...reflections from a Compassionate Listener

Friday, December 8, 2006

Peace Building: Israel, Palestine, Antalya

I am full of stories from our November 2006 training delegation in Israel and Palestine, and the peace conference in Turkey that some of us attended afterwards. I watched our group of participants create beautiful containers over and over again for those we sat with, and hearts opened - ours and theirs. It was a privilege to sit with so many beautiful souls: a former celery farmer evicted from her Gaza home last year, a mayor elected on the Hamas slate, and the founder of the right-wing Jewish settlement next door to his village. We listened to a Jewish director of special education centers in the Galilee whose son was wounded in Lebanon last summer; and a Palestinian-Israeli mother grieving the loss of her 15-year old daughter and her home to a Hizbullah katusha rocket during the Israeli invasion in Lebanon last July. Seeing the group hold Israelis and Palestinians from such a wide political spectrum with such compassion was a sacred process that, once again, restored my hope and faith in humanity. Each participant stretched, and saw the benefits.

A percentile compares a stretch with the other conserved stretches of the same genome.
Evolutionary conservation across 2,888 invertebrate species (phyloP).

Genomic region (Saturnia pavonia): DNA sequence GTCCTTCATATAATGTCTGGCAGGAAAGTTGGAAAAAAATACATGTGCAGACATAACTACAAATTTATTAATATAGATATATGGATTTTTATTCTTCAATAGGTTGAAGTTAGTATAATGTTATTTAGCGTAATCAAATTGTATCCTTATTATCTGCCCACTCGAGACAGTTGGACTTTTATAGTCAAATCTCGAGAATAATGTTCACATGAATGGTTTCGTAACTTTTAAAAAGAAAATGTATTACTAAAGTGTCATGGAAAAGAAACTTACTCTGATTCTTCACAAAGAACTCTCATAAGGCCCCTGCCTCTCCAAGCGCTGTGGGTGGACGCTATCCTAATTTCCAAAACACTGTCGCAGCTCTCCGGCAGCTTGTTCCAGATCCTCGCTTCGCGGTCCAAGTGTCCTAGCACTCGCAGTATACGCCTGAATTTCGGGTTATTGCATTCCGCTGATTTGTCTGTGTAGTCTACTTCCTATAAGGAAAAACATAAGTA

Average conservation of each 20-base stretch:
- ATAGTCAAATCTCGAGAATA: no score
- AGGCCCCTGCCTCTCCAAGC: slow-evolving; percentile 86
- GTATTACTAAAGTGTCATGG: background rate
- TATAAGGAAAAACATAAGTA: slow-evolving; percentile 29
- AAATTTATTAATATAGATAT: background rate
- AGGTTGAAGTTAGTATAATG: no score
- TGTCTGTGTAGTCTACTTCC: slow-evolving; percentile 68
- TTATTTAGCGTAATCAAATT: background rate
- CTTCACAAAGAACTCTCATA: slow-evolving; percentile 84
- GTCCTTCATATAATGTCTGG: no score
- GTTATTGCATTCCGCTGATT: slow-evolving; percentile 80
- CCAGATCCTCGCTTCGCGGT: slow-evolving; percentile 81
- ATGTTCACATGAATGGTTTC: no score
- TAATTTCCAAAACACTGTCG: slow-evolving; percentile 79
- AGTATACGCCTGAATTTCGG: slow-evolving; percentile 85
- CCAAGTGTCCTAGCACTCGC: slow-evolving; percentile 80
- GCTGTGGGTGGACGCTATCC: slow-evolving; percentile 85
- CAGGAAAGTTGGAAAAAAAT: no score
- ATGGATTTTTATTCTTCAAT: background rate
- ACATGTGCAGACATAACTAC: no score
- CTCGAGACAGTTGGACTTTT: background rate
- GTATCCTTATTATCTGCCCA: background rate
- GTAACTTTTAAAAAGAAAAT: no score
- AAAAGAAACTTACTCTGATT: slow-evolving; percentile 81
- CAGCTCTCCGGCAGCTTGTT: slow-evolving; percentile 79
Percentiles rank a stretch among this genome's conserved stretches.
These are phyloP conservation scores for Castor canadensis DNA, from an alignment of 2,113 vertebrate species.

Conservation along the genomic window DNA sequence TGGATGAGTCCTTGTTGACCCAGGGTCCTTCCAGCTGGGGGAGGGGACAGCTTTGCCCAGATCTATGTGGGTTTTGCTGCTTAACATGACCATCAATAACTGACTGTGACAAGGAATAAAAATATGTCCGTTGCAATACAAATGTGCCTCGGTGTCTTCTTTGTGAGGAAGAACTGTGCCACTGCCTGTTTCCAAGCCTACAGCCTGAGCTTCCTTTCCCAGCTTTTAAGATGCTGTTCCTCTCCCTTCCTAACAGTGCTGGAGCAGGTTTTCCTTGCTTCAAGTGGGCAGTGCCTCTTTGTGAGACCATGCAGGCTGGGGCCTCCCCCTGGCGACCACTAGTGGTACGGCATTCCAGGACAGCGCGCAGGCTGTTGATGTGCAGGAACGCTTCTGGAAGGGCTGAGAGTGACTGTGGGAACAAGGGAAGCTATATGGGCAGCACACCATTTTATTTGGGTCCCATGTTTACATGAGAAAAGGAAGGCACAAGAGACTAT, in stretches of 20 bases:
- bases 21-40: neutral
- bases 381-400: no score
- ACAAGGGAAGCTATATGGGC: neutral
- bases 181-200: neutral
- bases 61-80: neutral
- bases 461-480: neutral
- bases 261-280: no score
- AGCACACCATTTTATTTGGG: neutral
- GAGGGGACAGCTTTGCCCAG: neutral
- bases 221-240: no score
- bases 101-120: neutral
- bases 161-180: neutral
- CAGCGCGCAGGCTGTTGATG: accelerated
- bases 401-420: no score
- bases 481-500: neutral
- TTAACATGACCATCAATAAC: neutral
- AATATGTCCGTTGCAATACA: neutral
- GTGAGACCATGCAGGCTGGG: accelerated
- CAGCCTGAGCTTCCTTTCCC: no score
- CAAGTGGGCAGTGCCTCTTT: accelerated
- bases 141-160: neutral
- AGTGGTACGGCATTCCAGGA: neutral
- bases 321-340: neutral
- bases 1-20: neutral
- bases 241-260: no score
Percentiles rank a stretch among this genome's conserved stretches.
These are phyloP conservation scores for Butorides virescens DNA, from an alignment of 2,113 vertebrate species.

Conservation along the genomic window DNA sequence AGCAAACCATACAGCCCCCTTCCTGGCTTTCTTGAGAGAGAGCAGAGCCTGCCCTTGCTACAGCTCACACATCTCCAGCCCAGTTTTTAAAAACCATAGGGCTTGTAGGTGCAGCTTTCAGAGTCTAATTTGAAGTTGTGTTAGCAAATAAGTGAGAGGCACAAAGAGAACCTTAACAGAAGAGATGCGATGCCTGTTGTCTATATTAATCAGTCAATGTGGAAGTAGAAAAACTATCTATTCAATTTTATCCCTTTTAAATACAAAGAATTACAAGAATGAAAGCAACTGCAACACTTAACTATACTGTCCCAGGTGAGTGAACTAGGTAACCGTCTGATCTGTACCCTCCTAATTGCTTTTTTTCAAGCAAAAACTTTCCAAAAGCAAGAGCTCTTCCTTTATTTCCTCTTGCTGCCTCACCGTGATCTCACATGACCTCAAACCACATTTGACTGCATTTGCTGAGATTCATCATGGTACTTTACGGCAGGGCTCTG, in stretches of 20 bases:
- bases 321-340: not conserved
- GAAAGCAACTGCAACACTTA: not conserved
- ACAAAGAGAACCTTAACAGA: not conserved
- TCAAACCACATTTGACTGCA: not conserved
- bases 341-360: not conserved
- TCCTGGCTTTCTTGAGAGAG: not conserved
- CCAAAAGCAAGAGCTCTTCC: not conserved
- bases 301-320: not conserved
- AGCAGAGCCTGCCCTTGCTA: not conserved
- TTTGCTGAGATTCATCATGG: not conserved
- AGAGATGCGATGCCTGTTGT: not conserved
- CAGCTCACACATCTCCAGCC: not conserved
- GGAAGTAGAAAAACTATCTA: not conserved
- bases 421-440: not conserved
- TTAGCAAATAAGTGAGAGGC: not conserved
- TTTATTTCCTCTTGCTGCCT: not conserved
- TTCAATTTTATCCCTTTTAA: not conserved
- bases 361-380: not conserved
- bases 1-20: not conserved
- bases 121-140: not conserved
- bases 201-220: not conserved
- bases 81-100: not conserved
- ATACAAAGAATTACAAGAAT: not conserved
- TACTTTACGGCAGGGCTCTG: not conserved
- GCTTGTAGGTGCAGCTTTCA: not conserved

Education for Peace and Democracy Conference, Antalya Turkey, November 19th – 23rd, Sponsored by Israel-Palestine Center for Research and Information (IPCRI).

After the delegation ended, seven of us boarded a charter plane from Tel Aviv to Antalya, Turkey, along with 170 Israelis and Palestinians, to attend the conference. In Antalya, we met up with 100 other peace-builders from America, Europe and other countries. There were formal plenary sessions in the mornings and evenings, and eight concurrent sessions to choose from at all times during the day, including a film room.